Child labor is a serious blot on our efforts to project India as a dynamic country on the move. According to International Labor Organization (ILO) statistics, India has perhaps the largest child labor force in the world, which is around 16.5 million. Unofficially however the estimate is around 45 million of which around 20 percent are in urban areas and the rest in rural areas.
In a country where much of the people live below the poverty line, it is simply not easy to eliminate this social problem. The root of child labor is always poverty and to some extent ignorance. But it is a stark truth that without getting into an employment these child labors would starve to death. Their parents cannot afford to feed them on their own and these little, children are simply forced to work. To acquire this basic necessity of life, the family forgets all their sense of morality and sends their children to work in factories and small scale industries. These children, deprived of the precious memories of childhood, grow up into ignorant adults with hardly any type of intellectual gain.
In the past, measures taken by the developed world against the developing countries to check this social evil hardly had any impact because the developing countries simply did not bother. The problem continued to grow. The fact that this social evil is inextricably intertwined with other common problems such as poverty, female literacy etc. make it a vicious circle. To eradicate this social evil was laws were made and a national body was set up against child exploitation. However, the situation worsened. Article 24 of the Indian constitution dealing with fundamental rights says ‘No child below the age of 18 years shall be employed to work in any factory or mine or be engaged in any hazardous employment’. But this provision also remains ideal. The problem of child labor has also started affecting Indian economy. It is likely to threaten Indian exports. Germany put pressure on India to stop export of products made by children. United States also banned Indian exports of products involving child labor. International labor Rights Funds also accused and threatened India that if Indian Carpet Industry did not adopt Rugmark label, that guaranteed that no child labor was used, they have to Indian into line with a boycott like what was organizes by the child Labor coalition against Bangladesh.
It was then the country decided to take a hard and serious look into the issue. But to their dismay, the government found that bringing in adequate legislative measures to curb child labor is easy, but implementing them is another matter altogether. Education and economic prosperity are the only solution to fight against this problem. The problem facing the implementation policy is defining what exactly a hazardous job is and which kinds of jobs actually exploit children. With modernization and globalization of the economy, the working conditions have considerably improved, so the jobs which were considered hazardous yesterday are not at all hazardous today. Secondly, children are exploited due to many advantages. They are very cheap. Child laborers are often paid Rs. 3 per day when an adult takes the minimum wages of Rs. 1,400 per month as per law. Children never fight for their rights. They are meek and easily submissive.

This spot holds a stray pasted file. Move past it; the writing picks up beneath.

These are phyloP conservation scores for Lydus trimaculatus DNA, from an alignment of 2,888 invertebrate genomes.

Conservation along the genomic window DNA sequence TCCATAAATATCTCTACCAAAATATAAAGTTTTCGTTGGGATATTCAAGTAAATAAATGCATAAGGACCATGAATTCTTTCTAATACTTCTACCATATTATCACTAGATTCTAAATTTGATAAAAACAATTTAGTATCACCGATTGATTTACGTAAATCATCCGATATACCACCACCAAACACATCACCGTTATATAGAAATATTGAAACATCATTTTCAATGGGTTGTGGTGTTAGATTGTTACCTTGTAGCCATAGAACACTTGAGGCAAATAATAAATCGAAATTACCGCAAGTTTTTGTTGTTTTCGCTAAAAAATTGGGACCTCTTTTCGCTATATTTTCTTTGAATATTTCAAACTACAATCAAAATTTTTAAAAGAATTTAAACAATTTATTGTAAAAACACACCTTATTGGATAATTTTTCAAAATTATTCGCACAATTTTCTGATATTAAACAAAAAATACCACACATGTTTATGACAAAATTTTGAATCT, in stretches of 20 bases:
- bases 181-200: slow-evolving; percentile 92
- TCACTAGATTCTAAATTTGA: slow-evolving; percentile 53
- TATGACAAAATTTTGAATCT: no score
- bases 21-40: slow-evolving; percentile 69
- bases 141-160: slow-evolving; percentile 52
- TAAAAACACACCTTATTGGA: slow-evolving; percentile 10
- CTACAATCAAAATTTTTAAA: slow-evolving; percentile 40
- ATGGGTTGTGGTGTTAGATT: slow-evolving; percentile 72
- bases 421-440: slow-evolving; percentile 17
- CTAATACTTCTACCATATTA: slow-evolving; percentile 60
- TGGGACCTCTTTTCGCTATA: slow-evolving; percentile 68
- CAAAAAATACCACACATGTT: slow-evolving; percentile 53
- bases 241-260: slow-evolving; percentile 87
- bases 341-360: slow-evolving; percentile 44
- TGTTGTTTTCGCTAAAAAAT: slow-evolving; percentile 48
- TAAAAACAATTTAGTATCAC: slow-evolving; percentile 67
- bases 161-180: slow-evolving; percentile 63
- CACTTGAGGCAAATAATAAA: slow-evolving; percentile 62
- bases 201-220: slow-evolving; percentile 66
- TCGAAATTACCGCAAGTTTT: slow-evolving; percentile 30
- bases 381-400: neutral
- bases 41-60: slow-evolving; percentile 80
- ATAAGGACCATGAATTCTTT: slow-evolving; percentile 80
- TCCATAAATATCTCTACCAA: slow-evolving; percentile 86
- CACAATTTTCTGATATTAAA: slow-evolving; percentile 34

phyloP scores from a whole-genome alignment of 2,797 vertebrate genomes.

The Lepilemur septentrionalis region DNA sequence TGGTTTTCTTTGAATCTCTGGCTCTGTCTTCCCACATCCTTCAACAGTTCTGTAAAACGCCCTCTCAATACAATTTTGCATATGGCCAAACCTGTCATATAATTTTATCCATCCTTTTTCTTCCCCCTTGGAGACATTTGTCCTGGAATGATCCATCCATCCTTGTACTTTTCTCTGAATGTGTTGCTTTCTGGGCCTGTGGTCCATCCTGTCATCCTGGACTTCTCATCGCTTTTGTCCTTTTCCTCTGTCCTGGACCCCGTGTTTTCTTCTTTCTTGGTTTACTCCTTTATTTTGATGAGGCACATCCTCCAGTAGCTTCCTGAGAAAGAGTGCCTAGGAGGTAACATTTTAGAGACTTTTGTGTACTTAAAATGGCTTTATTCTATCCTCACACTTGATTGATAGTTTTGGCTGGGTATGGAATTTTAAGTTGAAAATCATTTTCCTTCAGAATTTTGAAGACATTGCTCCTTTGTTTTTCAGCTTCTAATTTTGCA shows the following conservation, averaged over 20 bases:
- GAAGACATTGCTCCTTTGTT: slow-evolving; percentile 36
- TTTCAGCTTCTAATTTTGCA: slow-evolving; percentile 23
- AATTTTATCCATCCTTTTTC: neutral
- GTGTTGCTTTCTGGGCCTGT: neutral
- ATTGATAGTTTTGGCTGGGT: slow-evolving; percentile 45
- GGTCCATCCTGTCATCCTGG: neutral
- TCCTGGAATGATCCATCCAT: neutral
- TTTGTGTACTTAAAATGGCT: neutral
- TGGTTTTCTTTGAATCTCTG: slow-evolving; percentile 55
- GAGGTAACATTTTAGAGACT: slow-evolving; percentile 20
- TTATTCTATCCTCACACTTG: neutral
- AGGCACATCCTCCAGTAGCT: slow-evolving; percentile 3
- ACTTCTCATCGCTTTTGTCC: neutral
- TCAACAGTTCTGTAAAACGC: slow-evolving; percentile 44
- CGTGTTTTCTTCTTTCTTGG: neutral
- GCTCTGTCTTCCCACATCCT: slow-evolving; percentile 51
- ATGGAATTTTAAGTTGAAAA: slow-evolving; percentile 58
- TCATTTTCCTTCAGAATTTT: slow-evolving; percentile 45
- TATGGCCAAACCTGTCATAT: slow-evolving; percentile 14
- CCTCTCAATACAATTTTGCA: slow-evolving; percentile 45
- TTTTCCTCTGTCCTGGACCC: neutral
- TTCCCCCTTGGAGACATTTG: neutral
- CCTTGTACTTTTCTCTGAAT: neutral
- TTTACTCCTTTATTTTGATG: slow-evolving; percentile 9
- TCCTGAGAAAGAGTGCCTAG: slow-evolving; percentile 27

At many places child labor has consumed a sinister form. In Mumbai and Goa sex with children is available as ‘Pleasure-packages’. It is estimated that 20 percent of the one lakh prostitutes in Mumbai alone are below 18 years of age. In Tamil Nadu Children are employed in the highly hazardous small scale match and firework factories. Around 30 lakh children work in the Saree industry in Varanasi. More than 10 lakh children work in brick-pits stone guarries o the banks of the Ganges. The carpet belt of India employ about 1.5 lakh and hundreds of children work in bidi-rolling factories in Tamil Nadu and so on.
The tough step taken by European governments against import of goods whose manufacture involve child labor has forced the authorities to take some concrete steps to eradicate child labor. Serious measures are being taken such as providing education for children is made a topmost priority and punishment is ensured through legal means to those who violate the child labor Act. Special attention should be drown towards the plight of bonded child laborers who are worse than the free child laborers and such policies should be discouraged in which allowing non-formal education for two hours or so and then sending the children to work. Full use of mass communication such as Doordarshan, press, Akashwani etc. should be made.
However, the task of eradicating child labor is not an impossible one because European and the other developed countries have eradicated this evil. The first and foremost task is to create awareness about the magnitude of the problem and this can be achieved through economic liberalization.
The Supreme Court in its historic judgment, given on 10th December, 1996, ordered the employers to pay Rs.20 thousand to each child-laborer due to the disobeyance of child-labor law. In its 36 page judgment the court clearly started that an adult from the family of every child-laborer will be given a job so that parents will not be compelled to send their child to work. These measures should be started immediately and children working in hazardous condition should be given priority.